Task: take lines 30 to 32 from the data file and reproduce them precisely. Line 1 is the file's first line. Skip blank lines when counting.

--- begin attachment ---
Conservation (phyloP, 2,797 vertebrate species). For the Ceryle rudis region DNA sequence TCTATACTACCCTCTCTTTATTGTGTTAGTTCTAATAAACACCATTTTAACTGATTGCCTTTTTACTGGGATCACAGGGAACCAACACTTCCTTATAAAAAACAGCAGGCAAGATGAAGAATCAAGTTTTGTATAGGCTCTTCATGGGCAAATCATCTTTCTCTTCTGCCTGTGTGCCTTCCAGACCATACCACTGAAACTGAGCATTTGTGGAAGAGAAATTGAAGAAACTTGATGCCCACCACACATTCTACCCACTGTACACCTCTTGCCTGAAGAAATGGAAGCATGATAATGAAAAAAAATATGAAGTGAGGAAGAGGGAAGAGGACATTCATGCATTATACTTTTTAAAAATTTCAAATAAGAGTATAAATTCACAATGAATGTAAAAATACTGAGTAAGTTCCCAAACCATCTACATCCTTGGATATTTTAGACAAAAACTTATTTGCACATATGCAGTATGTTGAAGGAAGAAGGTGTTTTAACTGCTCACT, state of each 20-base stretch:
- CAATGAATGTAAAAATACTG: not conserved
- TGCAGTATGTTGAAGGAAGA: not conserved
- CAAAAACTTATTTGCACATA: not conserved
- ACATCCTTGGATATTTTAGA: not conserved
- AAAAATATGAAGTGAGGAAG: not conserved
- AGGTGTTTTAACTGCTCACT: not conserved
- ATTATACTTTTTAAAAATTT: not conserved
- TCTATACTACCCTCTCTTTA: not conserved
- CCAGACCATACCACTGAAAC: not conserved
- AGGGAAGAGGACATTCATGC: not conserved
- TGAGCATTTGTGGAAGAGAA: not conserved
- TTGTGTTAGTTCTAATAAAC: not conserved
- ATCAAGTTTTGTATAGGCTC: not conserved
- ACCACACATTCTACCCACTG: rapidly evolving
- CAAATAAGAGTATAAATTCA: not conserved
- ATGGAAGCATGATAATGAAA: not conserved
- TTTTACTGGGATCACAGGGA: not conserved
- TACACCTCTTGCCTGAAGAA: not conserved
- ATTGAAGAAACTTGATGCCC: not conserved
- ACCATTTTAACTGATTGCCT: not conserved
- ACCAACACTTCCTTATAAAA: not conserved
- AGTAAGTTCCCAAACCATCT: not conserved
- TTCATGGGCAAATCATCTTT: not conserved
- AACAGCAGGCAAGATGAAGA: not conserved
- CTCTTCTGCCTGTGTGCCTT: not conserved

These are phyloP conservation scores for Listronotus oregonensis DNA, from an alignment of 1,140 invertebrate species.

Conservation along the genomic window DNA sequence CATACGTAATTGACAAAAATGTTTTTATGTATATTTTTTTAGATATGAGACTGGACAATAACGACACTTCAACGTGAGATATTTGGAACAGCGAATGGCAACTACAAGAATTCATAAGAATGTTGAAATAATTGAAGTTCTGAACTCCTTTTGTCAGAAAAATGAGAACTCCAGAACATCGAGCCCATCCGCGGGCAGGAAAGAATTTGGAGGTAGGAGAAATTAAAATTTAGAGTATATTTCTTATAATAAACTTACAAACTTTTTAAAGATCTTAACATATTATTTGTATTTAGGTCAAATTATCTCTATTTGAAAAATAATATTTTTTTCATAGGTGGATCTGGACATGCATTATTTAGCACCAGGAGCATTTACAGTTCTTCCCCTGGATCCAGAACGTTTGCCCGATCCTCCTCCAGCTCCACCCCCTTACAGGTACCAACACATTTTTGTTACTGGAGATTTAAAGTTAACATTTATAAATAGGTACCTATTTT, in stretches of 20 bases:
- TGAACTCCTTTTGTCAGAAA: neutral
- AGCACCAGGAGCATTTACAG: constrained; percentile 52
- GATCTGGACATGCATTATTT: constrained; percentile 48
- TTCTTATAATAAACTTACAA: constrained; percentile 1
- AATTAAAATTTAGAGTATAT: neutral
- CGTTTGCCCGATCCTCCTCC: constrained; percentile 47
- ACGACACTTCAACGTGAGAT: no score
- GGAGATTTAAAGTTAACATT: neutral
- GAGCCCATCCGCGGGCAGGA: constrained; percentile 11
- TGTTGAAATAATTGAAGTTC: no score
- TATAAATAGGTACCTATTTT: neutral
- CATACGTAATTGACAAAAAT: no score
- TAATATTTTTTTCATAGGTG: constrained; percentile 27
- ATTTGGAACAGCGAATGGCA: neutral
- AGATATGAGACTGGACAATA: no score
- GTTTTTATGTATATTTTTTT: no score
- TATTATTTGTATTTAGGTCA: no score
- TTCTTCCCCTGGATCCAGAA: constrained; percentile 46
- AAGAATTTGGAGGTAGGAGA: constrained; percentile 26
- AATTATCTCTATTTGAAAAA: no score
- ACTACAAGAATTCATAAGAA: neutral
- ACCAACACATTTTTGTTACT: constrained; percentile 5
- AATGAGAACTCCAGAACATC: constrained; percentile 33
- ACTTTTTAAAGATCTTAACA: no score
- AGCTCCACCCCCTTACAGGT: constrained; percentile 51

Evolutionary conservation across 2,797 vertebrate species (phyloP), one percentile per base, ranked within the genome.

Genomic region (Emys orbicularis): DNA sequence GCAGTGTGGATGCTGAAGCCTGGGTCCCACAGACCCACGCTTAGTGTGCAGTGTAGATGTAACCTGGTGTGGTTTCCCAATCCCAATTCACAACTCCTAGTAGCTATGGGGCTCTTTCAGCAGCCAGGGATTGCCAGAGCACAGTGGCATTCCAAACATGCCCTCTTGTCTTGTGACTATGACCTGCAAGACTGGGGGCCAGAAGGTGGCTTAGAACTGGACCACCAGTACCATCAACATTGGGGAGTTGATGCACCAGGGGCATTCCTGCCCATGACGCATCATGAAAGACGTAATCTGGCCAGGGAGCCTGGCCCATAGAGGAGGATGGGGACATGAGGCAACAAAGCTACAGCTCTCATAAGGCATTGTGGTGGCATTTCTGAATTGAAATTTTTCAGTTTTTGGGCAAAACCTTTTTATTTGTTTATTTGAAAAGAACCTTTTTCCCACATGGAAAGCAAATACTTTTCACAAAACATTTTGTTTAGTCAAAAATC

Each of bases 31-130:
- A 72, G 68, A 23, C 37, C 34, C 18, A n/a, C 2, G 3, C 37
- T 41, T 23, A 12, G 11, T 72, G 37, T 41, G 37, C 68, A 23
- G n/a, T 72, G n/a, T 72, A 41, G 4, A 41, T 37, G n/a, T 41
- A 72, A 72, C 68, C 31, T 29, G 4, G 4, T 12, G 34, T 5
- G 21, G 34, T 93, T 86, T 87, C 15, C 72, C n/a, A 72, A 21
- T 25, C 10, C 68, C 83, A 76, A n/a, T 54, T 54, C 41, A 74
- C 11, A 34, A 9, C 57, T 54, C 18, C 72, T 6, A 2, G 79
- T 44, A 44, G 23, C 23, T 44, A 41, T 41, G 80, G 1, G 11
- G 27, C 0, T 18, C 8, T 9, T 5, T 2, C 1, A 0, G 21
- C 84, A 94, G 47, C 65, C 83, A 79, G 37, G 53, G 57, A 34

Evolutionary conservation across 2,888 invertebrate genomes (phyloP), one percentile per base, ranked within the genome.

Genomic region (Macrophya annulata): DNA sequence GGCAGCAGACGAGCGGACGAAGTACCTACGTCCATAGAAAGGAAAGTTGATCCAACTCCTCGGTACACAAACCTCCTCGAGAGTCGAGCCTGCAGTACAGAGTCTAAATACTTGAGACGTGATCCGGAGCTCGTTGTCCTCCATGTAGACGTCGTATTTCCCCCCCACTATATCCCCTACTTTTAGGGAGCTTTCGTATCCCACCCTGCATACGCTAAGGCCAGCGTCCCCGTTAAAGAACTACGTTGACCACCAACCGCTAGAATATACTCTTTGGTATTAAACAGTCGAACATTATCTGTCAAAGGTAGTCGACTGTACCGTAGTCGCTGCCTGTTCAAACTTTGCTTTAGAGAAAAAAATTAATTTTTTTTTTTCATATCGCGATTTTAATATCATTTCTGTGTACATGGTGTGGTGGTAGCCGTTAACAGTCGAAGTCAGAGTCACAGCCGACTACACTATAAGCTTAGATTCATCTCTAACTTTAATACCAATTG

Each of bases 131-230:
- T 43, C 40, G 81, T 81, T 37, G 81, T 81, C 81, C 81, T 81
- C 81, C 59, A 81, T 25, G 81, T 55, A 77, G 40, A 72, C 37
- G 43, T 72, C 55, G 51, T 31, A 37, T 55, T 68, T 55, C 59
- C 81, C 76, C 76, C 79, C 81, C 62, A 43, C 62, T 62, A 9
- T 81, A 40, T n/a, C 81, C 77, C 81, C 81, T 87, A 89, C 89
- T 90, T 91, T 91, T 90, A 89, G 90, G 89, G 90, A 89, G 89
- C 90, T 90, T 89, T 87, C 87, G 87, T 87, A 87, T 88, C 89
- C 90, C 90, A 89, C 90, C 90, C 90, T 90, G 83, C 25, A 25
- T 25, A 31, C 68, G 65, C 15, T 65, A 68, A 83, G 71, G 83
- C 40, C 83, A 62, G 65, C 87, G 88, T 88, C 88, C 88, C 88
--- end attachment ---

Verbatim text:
- AGCACCAGGAGCATTTACAG: constrained; percentile 52
- GATCTGGACATGCATTATTT: constrained; percentile 48
- TTCTTATAATAAACTTACAA: constrained; percentile 1